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Second Generation Immigration: Finding A Balance Between Two Cultures

774 words - 4 pages

The immigrant’s journey to America, as depicted throughout history, transports culture, language, beliefs and unique lifestyles from one land to the other, but also requires one to undergo an adaptation process. The children of these immigrants, who are usually American-born, experience the complexity of a bicultural life, even without completely connecting to the two worlds to which they belong. Potentially resulting is the internal desire to claim a singular rather than dual identity, for simplicity, pride and a sense of acceptance. Jhumpa Lahiri, an Indian-American author and writer of “My Two Lives” could never classify herself as.
Lahiri, a second-generation immigrant, endures the difficulty of living in the middle of her hyphenated label “Indian-American”, whereas she will never fully feel Indian nor fully American, her identity is the combination of her attributes, everything in between.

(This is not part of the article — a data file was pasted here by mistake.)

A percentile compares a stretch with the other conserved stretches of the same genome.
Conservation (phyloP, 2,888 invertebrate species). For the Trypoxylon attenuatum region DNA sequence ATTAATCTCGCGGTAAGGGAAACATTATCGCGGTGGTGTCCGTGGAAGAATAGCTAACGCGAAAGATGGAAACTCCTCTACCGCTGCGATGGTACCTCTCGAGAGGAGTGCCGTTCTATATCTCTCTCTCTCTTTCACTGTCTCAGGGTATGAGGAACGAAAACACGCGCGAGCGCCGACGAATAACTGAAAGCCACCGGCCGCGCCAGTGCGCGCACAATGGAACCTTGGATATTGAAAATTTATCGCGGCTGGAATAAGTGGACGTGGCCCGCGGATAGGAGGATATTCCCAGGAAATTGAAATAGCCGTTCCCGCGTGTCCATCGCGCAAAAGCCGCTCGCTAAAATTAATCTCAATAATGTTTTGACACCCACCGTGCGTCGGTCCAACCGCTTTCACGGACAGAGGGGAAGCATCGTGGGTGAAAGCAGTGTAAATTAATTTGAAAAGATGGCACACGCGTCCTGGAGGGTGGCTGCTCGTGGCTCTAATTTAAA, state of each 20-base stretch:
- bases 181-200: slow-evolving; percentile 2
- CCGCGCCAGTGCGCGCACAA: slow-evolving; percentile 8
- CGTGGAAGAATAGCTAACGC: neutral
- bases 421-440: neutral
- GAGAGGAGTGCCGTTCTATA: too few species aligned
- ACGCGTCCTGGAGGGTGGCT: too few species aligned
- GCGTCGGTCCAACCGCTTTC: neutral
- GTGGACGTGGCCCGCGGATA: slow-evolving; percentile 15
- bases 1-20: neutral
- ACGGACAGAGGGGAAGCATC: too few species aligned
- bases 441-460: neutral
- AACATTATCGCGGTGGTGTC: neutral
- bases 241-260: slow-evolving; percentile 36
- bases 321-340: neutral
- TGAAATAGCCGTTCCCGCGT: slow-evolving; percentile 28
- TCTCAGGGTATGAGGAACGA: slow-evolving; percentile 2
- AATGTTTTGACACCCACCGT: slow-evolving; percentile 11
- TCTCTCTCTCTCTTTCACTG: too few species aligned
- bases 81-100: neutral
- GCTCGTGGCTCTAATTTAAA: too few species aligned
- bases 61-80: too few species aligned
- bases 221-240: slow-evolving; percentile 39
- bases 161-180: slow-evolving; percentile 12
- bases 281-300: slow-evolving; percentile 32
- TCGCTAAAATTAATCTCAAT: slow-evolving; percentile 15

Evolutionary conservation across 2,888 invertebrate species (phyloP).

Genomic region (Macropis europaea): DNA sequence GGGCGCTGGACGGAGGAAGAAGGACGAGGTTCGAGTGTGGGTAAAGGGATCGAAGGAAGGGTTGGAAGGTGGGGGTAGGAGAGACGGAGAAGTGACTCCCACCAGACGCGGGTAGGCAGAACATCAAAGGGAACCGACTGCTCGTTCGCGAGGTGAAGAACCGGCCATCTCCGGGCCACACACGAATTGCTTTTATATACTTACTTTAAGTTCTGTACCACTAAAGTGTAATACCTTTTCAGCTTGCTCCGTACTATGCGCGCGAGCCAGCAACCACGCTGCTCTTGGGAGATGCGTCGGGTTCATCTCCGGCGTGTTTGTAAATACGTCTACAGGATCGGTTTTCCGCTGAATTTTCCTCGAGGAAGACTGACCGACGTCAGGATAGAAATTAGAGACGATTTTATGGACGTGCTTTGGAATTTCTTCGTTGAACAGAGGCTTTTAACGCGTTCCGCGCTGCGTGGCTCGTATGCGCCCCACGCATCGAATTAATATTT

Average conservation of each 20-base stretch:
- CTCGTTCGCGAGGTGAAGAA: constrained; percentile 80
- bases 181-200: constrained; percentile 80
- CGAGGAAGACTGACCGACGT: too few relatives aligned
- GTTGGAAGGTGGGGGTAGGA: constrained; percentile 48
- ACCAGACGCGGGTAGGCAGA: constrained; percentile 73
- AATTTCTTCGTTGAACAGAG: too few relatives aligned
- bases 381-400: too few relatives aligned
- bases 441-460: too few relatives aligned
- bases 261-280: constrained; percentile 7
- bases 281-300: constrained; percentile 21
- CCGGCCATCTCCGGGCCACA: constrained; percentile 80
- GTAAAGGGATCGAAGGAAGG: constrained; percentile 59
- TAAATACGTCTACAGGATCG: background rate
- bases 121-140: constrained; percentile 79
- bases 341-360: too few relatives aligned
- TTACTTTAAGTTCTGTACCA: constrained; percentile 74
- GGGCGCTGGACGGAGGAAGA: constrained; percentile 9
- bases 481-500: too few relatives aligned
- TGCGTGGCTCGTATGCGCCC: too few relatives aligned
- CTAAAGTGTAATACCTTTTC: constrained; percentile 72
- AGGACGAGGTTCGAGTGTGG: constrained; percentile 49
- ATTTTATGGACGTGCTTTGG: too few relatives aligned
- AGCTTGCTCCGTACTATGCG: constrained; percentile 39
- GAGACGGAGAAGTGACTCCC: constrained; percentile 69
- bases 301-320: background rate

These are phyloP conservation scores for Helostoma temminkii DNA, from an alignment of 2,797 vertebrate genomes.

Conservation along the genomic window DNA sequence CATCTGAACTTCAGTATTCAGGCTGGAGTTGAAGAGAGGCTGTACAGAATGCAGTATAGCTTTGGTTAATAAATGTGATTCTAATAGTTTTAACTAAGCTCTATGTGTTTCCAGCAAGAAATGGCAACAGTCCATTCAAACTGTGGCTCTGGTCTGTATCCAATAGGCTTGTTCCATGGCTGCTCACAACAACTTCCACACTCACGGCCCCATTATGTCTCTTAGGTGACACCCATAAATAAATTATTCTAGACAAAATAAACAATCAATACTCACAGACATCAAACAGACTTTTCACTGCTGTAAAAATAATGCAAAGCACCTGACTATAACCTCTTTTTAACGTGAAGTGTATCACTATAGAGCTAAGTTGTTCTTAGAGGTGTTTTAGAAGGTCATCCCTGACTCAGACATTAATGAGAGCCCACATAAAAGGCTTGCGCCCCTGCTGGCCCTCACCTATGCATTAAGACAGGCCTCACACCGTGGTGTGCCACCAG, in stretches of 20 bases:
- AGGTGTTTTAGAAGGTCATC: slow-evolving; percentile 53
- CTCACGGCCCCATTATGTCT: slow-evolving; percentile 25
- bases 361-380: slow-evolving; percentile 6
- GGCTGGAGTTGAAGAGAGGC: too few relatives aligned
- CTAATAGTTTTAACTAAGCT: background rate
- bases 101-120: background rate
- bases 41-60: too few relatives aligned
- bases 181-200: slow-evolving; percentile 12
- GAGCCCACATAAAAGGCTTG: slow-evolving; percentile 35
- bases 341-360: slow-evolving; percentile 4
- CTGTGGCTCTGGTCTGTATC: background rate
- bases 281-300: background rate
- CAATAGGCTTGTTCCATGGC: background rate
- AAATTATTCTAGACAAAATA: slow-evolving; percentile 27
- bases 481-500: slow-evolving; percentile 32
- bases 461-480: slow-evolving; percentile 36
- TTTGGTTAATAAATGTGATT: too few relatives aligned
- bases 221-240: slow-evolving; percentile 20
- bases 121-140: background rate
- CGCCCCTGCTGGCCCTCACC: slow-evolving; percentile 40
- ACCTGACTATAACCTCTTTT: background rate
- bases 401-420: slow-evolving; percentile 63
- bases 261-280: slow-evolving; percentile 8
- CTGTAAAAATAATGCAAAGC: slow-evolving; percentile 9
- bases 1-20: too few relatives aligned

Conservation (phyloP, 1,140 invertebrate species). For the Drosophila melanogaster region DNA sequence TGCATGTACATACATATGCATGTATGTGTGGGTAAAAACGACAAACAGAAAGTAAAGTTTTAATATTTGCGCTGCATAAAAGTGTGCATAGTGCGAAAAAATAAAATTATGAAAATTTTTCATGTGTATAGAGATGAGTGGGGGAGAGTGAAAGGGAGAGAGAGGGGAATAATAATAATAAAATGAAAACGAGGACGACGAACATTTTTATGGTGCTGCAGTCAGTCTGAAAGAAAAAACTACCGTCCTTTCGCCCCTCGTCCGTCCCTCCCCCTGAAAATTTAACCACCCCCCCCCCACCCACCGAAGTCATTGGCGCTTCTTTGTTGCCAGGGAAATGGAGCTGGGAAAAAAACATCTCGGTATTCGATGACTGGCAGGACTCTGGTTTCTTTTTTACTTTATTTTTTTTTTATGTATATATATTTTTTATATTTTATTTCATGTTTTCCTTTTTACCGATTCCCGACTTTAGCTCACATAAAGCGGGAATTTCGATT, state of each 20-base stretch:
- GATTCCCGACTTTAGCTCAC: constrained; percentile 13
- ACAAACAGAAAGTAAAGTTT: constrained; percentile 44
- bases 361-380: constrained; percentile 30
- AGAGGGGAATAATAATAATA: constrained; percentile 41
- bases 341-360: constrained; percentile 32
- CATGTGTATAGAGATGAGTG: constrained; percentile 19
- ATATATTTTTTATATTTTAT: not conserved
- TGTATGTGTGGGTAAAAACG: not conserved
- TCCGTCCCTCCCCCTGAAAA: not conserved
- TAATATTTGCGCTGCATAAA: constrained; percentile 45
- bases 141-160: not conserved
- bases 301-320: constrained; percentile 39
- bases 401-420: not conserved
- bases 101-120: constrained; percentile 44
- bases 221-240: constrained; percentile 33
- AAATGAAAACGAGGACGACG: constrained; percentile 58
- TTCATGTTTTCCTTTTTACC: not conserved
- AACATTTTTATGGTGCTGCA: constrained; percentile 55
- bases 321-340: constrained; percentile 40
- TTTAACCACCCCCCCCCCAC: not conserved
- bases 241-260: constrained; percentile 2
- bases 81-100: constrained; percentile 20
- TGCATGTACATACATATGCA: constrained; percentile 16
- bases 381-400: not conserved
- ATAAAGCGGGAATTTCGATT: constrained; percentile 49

In “My Two Lives”, Jhumpa Lahiri tells of her complicated upbringing in Rhode Island with her Calcutta born-and-raised parents, in which she continually sought a balance between both her Indian and American sides. She explains how she differs from her parents due to immigration, the existent connections to India, and her development as a writer of Indian-American stories. “The Freedom of the Inbetween” written by Sally Dalton-Brown explores the state of limbo, or “being between cultures”, which can make second-generation immigrants feel liberated, or vice versa, trapped within the two (333). This work also discusses how Lahiri writes about her life experiences through her own characters in her books. Charles Hirschman’s “Immigration and the American Century” states that immigrants are shaped by the combination of an adaptation to American life and a connection to the homeland. Many immigrants have used their experiences to spread the word, and with that, have played a role in impacting and shaping American culture, as it once shaped them. Anita Sharma’s “Identity Crisis in Jhumpa Lahiri’s The Namesake” expands on the idea that members of two different worlds cannot fully pursue one identity that suits them and disregard the other, but instead will always be composed of both to some extent. These works each explain how second-generation immigrants find their identity in their individual sense of belonging to something...

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